In this study, we show that the loss of myostatin attenuates the development of atherogenic lipid profile and the progression of atheromatous lesion growth in LDL receptor–null (Ldlr−/−) mice, a widely used experimental model of atherogenesis. When Ldlr−/− mice, lacking the cell-surface transmembrane receptor that recognizes apolipoprotein B100 (apoB100), are fed Western-type diet, they display hypercholesterolemia and atheromatous lesions resembling those observed in patients with familial hypercholesterolemia (8). Our data show that Mstn disruption in Ldlr−/− mice not only attenuates diet-induced fat accumulation and improves whole body insulin sensitivity, as has been reported recently (9,10), but it also prevents the hepatic hypersecretion of proatherogenic lipoprotein, protects against the development of proatherogenic dyslipidemia, and reduces atherogenesis progression.
C57BL/6 mice with homozygous deletion of Ldlr (Jackson Laboratory, Bar Harbor, ME) were cross-bred with C57BL/6 mice with homozygous deletion of Mstn. Their offsprings were bred >10 times to generate Mstn−/−/Ldlr−/− double-knockout mice. All mice used in this study were males. Mice were provided food and water ad libitum and maintained on a 12-h light/dark cycle. Mice were fed normal rodent diet (TD#2018, Harland Teklad, Madison, WI) until 4 months of age, then fed with high-fat/high-cholesterol diet (HFD) (TD#94059, Harland Teklad). The HFD contained 15.8% w/w fat (primarily from cocoa butter), 1.25% w/w cholesterol, 41.2% w/w carbohydrate, and 19.7% w/w protein. Food consumption was measured using powdered HFD provided in glass jars with perforated metal tops to prevent scattering. Study protocols were approved by the Boston University's Institutional Animal Care and Use Committee.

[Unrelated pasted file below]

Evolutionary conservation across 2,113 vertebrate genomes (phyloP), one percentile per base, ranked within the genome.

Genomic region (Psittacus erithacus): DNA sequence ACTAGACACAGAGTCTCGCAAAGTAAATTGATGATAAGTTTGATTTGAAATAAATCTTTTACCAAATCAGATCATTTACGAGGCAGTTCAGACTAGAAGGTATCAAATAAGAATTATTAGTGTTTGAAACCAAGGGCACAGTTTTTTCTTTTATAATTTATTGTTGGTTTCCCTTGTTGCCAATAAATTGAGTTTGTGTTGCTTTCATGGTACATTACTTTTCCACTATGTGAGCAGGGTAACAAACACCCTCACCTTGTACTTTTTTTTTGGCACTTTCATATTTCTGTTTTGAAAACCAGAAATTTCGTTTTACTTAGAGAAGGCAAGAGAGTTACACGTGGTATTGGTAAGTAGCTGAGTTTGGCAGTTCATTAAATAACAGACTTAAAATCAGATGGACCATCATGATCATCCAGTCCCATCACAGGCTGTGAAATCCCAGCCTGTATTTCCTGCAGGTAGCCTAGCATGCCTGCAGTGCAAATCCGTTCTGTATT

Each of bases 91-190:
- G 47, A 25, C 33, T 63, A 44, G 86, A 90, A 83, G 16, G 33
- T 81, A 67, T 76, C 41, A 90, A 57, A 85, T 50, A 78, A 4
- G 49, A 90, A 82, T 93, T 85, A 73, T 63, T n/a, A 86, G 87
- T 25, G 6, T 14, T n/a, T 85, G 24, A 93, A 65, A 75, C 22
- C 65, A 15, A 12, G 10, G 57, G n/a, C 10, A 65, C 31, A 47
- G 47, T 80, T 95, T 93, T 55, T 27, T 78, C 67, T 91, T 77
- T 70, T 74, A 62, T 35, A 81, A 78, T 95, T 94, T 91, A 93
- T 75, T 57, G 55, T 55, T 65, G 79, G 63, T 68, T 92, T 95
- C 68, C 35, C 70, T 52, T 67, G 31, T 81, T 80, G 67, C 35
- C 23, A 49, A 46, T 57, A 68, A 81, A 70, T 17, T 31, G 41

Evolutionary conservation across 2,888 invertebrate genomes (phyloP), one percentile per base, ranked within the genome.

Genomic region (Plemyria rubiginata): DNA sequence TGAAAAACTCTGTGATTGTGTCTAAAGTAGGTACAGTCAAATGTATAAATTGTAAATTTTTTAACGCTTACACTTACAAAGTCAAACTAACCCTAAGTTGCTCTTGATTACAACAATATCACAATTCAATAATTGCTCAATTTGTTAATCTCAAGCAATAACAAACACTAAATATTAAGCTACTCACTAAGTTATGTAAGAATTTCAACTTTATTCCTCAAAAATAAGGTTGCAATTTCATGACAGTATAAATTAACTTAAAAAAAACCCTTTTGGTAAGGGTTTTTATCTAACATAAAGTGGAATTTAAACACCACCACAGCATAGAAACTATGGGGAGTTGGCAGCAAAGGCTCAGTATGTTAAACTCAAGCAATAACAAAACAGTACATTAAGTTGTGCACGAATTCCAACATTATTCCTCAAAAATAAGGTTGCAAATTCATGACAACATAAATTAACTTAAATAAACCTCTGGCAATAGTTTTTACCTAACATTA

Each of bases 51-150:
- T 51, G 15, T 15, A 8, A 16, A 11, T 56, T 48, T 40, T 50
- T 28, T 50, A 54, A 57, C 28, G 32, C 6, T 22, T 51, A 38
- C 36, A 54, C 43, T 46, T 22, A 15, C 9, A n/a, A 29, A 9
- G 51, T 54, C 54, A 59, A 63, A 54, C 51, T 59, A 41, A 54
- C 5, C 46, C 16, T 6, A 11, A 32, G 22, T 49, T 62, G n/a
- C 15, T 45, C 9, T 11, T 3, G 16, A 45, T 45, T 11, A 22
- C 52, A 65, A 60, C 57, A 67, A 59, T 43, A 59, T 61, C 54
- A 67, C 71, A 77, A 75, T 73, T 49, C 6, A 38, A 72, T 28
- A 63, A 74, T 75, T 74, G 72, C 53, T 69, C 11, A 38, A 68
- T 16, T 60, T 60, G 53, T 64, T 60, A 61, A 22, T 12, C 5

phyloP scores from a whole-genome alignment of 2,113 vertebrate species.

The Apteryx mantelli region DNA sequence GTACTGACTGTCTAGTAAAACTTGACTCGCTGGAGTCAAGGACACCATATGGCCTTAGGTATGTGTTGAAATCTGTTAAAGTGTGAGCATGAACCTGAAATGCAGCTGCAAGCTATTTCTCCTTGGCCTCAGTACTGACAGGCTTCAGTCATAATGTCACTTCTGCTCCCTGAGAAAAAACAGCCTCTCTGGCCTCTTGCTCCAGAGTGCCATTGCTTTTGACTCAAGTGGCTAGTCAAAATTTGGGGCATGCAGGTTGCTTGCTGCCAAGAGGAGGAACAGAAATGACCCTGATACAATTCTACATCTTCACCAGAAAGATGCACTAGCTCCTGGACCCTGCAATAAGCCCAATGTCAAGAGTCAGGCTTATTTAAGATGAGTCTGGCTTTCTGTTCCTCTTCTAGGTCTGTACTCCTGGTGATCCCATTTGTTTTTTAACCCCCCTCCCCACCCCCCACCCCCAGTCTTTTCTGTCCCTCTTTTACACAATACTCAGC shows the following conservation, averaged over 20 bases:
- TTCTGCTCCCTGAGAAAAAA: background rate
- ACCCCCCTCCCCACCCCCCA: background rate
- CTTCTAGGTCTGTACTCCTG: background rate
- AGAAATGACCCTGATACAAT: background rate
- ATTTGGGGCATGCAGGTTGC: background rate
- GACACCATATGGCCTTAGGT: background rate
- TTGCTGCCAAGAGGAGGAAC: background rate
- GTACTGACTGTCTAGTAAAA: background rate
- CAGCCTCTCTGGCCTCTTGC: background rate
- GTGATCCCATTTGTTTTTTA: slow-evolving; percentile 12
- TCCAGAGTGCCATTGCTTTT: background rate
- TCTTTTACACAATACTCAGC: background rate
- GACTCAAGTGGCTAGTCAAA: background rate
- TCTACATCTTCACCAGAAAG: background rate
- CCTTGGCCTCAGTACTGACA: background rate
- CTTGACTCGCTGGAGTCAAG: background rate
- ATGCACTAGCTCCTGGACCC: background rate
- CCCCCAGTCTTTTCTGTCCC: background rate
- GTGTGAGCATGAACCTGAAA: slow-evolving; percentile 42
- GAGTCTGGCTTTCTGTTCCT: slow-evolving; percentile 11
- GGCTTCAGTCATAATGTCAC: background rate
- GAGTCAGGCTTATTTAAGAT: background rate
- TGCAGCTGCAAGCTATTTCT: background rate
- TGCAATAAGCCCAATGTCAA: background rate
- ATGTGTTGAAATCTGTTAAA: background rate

Whole body fat and muscle mass were determined by nuclear magnetic resonance (NMR; EchoMRI-100, Echo Medical System, Houston, TX). Visceral and subcutaneous fat imaging were performed using low-energy X-ray micro–computed tomography (CT) scanner (LaTheta LCT-100A, Echo Medical System). Oxygen consumption and respiratory exchange ratio rates were measured using Oxymax system (Columbus Instruments, Columbus, OH) as previously described (11).
Mice were anesthetized using 1–2% (v/v) isoflurane and 1–2 L/min oxygen flow through an anesthesia monitoring system (Smiths Medical PM, Waukesha, WI). Respiration was monitored by respiration sensor pillow (SA Instruments, Stony Brook, NY). Imaging was performed using a Bruker Avance 500 vertical bore spectrometer with 11.7 T (Bruker, Billerica, MA). Data acquisition and reconstruction were performed with the ParaVision 3.0.2. 3D magnetic resonance angiography (MRA) and were obtained using the FLASH_3D_ANGIO pulse sequence (flip angle = 20°, TE/TR = 2.18 ms/20 ms, FOV = 15 mm × 15 mm × 15 mm). Four averages were obtained in each scan.
Preparation of aortas and quantification of atheromatous lesions were performed in animals after 12 weeks of HFD feeding, using procedures previously described (12). The heart with aorta was embedded in optimal cutting temperature (OCT) (Sakura Finetech USA, Torrance, CA), and serial 10 μm-thick cytosections of aortic root were stained with Oil Red O by the Rodent Histopathology Core at Harvard Medical School (Boston, MA).